In a study by Gurret et al. (2012), seventy-seven victims of the Haiti earthquake were given a two-day training course in EFT. It was found that, before the EFT training, 62% fulfilled the criteria for having PTSD but this fell to zero per cent after the training had been administered, providing support for the effectiveness of group EFT.


A meta-analysis, conducted by Sebastian and Nelms (2016), reviewed seven studies ; findings from this analysis found evidence that EFT for those suffering from the effects of trauma can :

  • regulate 72 different genes
  • increase the expression of immunity genes
  • decrease inflammation genes
  • is as effective as CBT and EMDR

and that :

  • EFT has no adverse side-effects
  • the number of EFT sessions required for the effective treatment of PTSD is 4 to 10 sessions

eBook :

Above eBook now available for immediate download from Amazon. Click here for further details.

David Hosier BSc Hons; MSc; PGDE(FAHE).

Why Complex PTSD Sufferers May Avoid Eye Contact

A study by Lanius  et al. was conducted to cast light upon why many with individuals suffering from posttraumatic stress disorder (PTSD), including those suffering from complex-PTSD, often find it excruciatingly uncomfortable every time the rules of social etiquette compel them to make eye to eye contact with another human being (I, myself once attempted to circumvent this problem by deliberately buying a pair of glasses with lenses that were by far the wrong strength for me so that, whilst, to whomever it was I was required, as the law of social norms decrees, to make eye contact, I appeared to be doing so in the conventionally stipulated manner,  in fact, all that my eyes were actually meeting with was a comfortingly, non-threatening blur).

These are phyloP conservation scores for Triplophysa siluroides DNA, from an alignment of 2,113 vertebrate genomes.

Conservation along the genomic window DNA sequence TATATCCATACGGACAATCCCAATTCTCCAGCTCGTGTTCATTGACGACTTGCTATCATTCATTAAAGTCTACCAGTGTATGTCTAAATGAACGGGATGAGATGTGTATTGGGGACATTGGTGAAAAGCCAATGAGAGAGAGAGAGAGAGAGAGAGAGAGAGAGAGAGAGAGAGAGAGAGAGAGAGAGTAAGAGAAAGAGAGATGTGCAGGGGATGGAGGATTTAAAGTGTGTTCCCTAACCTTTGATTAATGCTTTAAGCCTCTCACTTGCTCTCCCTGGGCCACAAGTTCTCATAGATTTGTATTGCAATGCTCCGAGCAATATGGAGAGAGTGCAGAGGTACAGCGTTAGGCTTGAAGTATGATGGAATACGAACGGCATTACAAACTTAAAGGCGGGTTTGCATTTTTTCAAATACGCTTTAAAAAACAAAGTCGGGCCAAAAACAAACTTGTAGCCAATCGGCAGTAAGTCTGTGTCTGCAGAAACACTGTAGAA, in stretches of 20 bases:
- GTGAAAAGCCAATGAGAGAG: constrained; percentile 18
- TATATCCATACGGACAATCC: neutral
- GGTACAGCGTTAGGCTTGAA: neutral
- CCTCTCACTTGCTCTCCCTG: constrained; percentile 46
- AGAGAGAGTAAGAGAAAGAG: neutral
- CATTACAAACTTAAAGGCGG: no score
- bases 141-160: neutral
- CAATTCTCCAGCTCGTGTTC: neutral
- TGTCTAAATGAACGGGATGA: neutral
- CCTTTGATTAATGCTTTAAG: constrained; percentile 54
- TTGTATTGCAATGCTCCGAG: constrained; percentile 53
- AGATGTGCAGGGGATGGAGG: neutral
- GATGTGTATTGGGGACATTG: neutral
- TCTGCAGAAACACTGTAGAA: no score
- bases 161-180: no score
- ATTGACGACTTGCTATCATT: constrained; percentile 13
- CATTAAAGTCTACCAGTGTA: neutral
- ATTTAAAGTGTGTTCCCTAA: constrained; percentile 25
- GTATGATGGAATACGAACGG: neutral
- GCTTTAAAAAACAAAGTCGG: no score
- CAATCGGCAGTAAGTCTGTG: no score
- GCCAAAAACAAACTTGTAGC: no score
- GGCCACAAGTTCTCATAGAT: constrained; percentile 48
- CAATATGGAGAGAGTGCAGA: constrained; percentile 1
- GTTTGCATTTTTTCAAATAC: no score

Returning to Lanius’ et al.’s experiment :

The experiment consisted of two groups :

1) Survivors of chronic trauma

2) ‘Normal’ controls

What Did The Experiment Involve?

Participants from both of the above groups were subjected to brain scans whilst a making eye to eye contact with a video character in such a way as to mimic real life face to face  contact.

What Were The Results Of The Experiment?

In the case of the ‘normal’ controls (i.e. those who had NOT suffered significant trauma), the simulated eye to eye contact with the video character caused the are of the brain known as the PREFRONTAL CORTEX to become ACTIVATED.


In the case of the chronic trauma survivors, the same simulated eye contact with the video character did NOT cause activation of the PREFRONTAL CORTEX. Instead, the scans revealed that, in response to the simulated eye contact, the part of the chronic trauma survivors’ brains that WAS ACTIVATED was a very primitive part (located deep inside the emotional brain) known as the PERIAQUEDUCTAL GRAY.


The prefrontal cortex helps us judge and assess a person when we make eye contact, so we can determine whether their intentions seem good or ill.

However, the periaqueductal gray  region is associated with SELF-PROTECTIVE RESPONSES such as hypervigilance, submission and cowering.

Therefore, we can infer that those with PTSD / complex PTSD may find it hard to make eye contact because their brains have been adversely affected, as a result of their traumatic experiences, in such a way that, when they make eye contact with another person, the ‘appraisal’ stage of the interaction (normally carried out by the prefrontal cortex) is missed out and, instead, their brains, due to activation of the periqueductal region, cause an intensely fearful response.

This constitutes yet another example of how severe and protracted childhood trauma can damage the physical development of the brain.

Link : Lanius et al’s study.

eBook :


Above eBook now available on Amazon for instant download. Click here for further details.


Overcome Fear of Eye Contact | Self Hypnosis Downloads

David Hosier BSc Hons; MSc; PGDE(FAHE).

Can New Drug Treatment Induce Memories And Feelings Of Safety In PTSD Sufferers?

An experiment carried out at the University of Puerto Rico (Quirk et al.) on rats has shown that administering a drug directly into their brains can induce in them a sense of safety in a situation in which they were previously fearful.